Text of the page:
Hawkeye scratched the cat between his ears. “Brat is the eyes in the back of my head. And the sensitive nose I don’t have, and the ears that hear ten times as well.” She stared into Brat’s intelligent eyes and thought of something else. “And the point of view I need to put my feet on solid ground.”
Brat gave her a slow blink, as if to say, Of course!
How did I ever get along without you and Wolfy? she wondered. How could I stand to lose you?
But that was not something she could bear to think about as they sped South on I-1. Once they crossed The Break, it seemed far too likely she could find out how.
They drove for five hours, pulling into rest stops along the highway at regular intervals. It was at one of these stops that Hawkeye learned something new about Neighbors.
Adult humans tended to maintain a polite distance from the Neighbors once they got a good look at them, but small children couldn’t resist coming over to pet Wolfy and Brat. The Neighbors let them, even spoke to them gently, answered their questions about the doggy and the kitty. The Neighbors seemed almost equally interested in the children, though Hawkeye wasn’t sure why she thought that. They weren’t acting overtly affectionate or curious, at least not in the human sense. Maybe it was just that they answered questions so patiently, never assuming the children wouldn’t understand them. Maybe it was their tone of voice, which differed noticeably from the one they used with adults.
Finally, just outside of Middle, the biggest town on the North side of The Break, a little girl asked Ebony, “Why does the doggy have to wear those straps around his body?”
“That’s a harness,” replied Ebony. “It keeps the doggy secure. If he got scared, he could wiggle out of a collar, and he might run onto the highway and get hit by a vehicle. But with this harness, he stays right here where I can protect him.”
“Why would the doggy get scared?” asked the girl, who looked seven or eight years old.
“He might be startled by a loud noise, or by another doggy who barked or tried to bite.”
It wasn’t until they all climbed back in the van and they had re-entered the sparse traffic that Hawkeye remembered the little girl’s questions: Why...? Why...?
She asked it twice! Why! And Ebony answered her both times without hesitation, with none of the outrage that Neighbors usually demonstrated when adult humans asked Why? And now Hawkeye couldn’t ask him, Why not?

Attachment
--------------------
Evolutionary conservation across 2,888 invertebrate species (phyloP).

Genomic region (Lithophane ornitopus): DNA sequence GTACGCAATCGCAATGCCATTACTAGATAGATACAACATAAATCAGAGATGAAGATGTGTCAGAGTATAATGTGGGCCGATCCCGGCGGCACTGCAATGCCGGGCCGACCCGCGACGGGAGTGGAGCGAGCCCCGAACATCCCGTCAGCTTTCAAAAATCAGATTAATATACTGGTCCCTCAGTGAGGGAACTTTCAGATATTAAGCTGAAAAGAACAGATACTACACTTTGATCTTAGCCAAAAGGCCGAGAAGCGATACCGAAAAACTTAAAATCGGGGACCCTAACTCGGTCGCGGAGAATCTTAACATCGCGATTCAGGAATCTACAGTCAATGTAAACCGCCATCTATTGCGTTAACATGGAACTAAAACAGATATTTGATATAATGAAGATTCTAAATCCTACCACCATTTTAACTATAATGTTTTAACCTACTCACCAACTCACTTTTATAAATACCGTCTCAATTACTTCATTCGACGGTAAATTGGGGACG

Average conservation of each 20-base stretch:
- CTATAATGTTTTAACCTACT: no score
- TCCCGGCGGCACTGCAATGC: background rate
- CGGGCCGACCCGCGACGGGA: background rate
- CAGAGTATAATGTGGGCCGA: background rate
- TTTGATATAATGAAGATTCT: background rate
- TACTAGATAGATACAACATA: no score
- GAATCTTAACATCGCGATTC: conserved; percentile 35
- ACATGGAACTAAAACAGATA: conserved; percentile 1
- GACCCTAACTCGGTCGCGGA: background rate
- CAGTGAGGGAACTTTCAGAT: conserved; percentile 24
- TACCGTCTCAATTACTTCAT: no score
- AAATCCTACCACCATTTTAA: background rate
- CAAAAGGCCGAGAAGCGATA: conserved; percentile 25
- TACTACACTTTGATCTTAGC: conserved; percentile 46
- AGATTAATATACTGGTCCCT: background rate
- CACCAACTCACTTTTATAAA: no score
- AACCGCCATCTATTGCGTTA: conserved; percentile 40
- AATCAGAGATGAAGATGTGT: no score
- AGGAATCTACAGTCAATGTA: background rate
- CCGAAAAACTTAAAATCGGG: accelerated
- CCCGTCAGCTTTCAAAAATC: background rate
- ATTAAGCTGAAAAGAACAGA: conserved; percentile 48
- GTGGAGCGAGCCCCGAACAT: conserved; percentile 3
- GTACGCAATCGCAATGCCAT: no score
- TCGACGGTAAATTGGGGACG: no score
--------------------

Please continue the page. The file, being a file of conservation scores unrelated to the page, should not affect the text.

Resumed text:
She felt sure she had never read anything to indicate Neighbors would answer a child’s Why. Maybe she was the only one who had ever noticed. Or maybe anyone else who had noticed just assumed the Neighbors were more inclined to be patient with children, because their questions were innocent.
Maybe the ambassadors humans had been sending to Neighbors were too old for the job. Or perhaps they should be taking their children along to the meetings. Children and assistance animals. Hawkeye ought to mention that in her report . . .
She became so involved in this imaginary report, she didn’t notice the miles slipping by, the signs of human habitation becoming sparser, until she woke from her revery with a start to notice that the sun had descended halfway to the horizon and now the Interstate stretched through a wasteland.
Hawkeye stared out the van window, her perfect vision recording details that would have been missed by most others. She saw sparse scrub and cracked earth, seared by the hot season. She saw small rodents nibbling on seed bundles at the tips of dry twigs. She saw an otherwise empty landscape that seemed to stretch forever. Looking intently into the distance, Hawkeye couldn’t focus on the lone figure standing on the side of the road until her window framed it, and the world froze around her.
Caught in that motionless frame, Hawkeye focused her gaze from far-seeing to close, and the blurry figure became solid. Yet somehow it remained shadowy, featureless, except for eyes that trapped her in its dead regard.
Ghost . . .
“In Evernight,” whispered the ghost, with a woman’s voice, “closing doors and the waiting. Have the pills running up stairs? Things are here and taking for the Wolves, hear the lark ascending. The Loops and loops the loops, so through-and-through, speaking Spirits of Glory with Dagger. Quiet, Hawkeye! Be quiet . . .”
The world jolted forward again with an explosion of movement and sound, and Hawkeye drew a breath to tell the Neighbors about the ghost.
Then held it. Quiet, Hawkeye, be quiet!
In all its baffling ramble, that had been the ghost’s clearest piece of advice. Or was it clear at all? Did it really mean that she shouldn’t tell what it had said, or would silence serve her better further down the path?
But inside that tangle of words: speaking Spirits of Glory with Dagger. What dagger? The sort that stabs? Hawkeye drew another breath and said, “Boss –”
But stopped when Brat bit her thumb.
-from Spirits Of Glory, by Emily Devenport